I'm going to try and summarize this as much as possible, because I could write for days on my beliefs/findings in these matters. I'm more than open to discussion on them at any time.
Everything we see, feel, know, experience, is all based on our point-of-view. Our emotional and logical selves, percieve the world around us through many filters. (Some of this is very largely based on some of the thoughts of Aristotle, and others before him). These filters are thousands upon thousands of assumptions we make every second, both physically and mentally, based on our POV. Our POV being the summation of all of our memories/experiences, our logical and emotional selves, and whatever naturally occuring sprirt/personality we all have that is unique to eahc of us and consistantly true regardless of situation. The reaosn for these filters, these assumptions, is the sheer amount of raw data that is hurdled at us every waking moment of our lives. Strictly on the physical plane, every instant is filled with billions of various stimuli... how many different things are in your field of vision at any given instant that you could focus on? And not just solid objects, but infinitessimly small details on each of those objects. And how many different sensations do we receive and feel every instant, all over and within our bodies? How many different sounds are there in every instant to listen to, to focus on and individually pick out and distinguish? And smells as well. All of this input is hammering us at every moment, overwhelming these bodies we use as tools to perceive and interact with the world. So we make millions of assumptions based on past experience to filter out the massiv emajority of it, and focus only on what interests at the moment. That is our POV in the physical side of things. On the other side, I believe everyone has at least two streams of .. thought? Consciousness? I dont know what best to call it. We all have at least a constant current of logical thought and reason. Our trains of thought that we pursue, thinking of each moment. This is usually in the form of some type of internal dialogue, speaking to ourselves in our mind. Because language is te basis of all of our logical thought. (that is an entirely different subtopic I touche don briefly once before). The other constant current is an emotional one. Similar to our logical streams of thoughts, but without language. Only feeling, instinct. Where it comes from I don't claim to know, but I don't believe there is much denying its presence. At least for me. So all of this makes up our POV on the world. When you truly know someone, or know enough of them to put together enough of the puzzle that is each person, you can begin to perceive things through their point of view (well, Some people can. Or maybe everyone can, but only some desire to? That makes more sense), and thus understand them and even begin to fairly accurately predict how they will react in any given situation. I spend a lot of my time simply speaking and interacting with people, putting together the puzzles of as many different people as I can so as to try and perceive the world through as many different POVs as I can. I started doing this back in late middle school when I first encountered the writings of Orson Scott Card, although I don't believe I really realized it at first. Thee is something about the way he shapes and defines characters, and about how he conveys so well internal dialogue and thought processes. This is why I sometimes (jokingly) refer to his writings as my 'scripture', because of what a great tool they were for me early on when I didn't have the social connections that i do now with so many wonderful, amazing people.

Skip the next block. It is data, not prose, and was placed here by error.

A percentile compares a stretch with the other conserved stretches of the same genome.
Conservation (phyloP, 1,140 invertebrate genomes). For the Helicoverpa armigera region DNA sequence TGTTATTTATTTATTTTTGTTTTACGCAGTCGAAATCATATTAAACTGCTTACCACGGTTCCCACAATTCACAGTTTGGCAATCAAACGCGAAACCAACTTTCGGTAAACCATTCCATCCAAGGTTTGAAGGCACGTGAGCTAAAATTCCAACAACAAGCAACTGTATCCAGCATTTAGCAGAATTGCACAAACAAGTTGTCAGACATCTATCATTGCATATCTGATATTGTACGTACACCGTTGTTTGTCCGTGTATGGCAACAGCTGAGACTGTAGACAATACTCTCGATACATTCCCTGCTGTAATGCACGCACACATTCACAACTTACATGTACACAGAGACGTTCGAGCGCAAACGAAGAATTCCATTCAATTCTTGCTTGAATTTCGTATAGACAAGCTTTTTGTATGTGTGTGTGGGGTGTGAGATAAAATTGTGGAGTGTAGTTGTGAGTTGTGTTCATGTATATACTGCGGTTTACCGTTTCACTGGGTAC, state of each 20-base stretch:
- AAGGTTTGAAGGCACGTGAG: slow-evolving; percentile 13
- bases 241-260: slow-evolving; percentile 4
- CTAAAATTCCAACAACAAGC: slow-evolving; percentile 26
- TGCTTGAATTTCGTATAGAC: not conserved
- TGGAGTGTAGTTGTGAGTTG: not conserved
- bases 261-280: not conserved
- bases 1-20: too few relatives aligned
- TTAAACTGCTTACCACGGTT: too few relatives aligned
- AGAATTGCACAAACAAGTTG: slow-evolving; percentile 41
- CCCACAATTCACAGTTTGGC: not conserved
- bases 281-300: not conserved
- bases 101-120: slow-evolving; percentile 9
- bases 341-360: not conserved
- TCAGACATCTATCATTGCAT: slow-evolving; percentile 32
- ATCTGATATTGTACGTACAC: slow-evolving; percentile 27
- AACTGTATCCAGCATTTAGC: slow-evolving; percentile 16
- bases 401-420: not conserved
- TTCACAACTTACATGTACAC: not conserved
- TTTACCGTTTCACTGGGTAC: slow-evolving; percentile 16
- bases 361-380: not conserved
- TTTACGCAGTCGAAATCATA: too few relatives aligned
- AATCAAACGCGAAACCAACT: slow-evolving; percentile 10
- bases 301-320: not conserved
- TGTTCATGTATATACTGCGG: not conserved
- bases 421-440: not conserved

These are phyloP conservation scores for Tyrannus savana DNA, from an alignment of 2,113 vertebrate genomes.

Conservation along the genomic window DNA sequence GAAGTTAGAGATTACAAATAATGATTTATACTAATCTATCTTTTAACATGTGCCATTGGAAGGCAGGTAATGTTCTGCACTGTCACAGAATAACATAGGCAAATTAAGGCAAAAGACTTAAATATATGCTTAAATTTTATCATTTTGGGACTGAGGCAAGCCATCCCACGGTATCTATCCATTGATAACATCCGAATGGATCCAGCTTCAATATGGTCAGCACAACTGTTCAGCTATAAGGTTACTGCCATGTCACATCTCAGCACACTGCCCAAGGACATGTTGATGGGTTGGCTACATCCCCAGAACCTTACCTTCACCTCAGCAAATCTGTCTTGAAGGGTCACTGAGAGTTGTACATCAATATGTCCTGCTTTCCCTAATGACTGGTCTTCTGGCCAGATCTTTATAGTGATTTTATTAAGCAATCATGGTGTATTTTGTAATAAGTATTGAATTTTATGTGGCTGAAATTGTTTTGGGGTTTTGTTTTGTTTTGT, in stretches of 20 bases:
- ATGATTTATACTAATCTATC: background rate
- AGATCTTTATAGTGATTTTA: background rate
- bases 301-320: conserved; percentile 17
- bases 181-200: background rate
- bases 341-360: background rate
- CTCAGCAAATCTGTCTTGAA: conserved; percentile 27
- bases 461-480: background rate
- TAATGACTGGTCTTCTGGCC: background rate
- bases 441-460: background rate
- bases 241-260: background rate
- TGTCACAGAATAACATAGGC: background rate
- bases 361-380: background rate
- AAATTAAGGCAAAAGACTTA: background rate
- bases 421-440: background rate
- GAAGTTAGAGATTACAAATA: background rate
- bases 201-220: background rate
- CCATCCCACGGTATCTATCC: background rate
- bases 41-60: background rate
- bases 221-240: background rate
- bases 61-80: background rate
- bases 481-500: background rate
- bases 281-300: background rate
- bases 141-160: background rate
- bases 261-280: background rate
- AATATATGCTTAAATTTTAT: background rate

The more POVs I have tried to take on and understand, the more people I have connected with (either directly or indirectly via conversations or whatnot... even fictional characters), the more I have lost myself amongst them. But the advantage of this is being to see any situation from a tremendous amount of angles, which has allowed me to be very useful at helping people through things, whether it be relationships or difficult situations or anything. And I think a biproduct of this... almost a side effect, really... is that at any given time there are dozens of trains of thought going on in my head, and I find it hard to keep up, so I simply don't pay much attention to them (because of course it makes it veyr hard to focus on anything with all of that noise in the background). They seem to still be continuing, though, because I'll sometimes [seemingly] magically have the solution to a problem or issue that I had really given no thought to, as if I had worked it out without realizing it.
Ok, I've totally lost my train of thought, and probably lost most of you along the way. I just wonder if it's just me who is this way, or if this seems to fit the observations of others (or maybe everyone, and it's just that nobody understands or talks about it?) I'm sorry if the above makes no sense, and I'm sorry if most of you think I'm crazy now (I probably am), but while I'm gutting myself here I might as well make un-private the initial entry that got me started on this train of thought last night. The reason that I usually don't write much and am usually fairly vague is because, in order for my mind to slow town so that my fingers may keep up, I have to think very deliberately. And I lack the mental fortitude to maintain the required focus to do this for any substantial period of time, so most of my written thoughts end up jmping all over the place and not really concluding. Sorry about that.
Your crazy friend,
Carlos / Tallon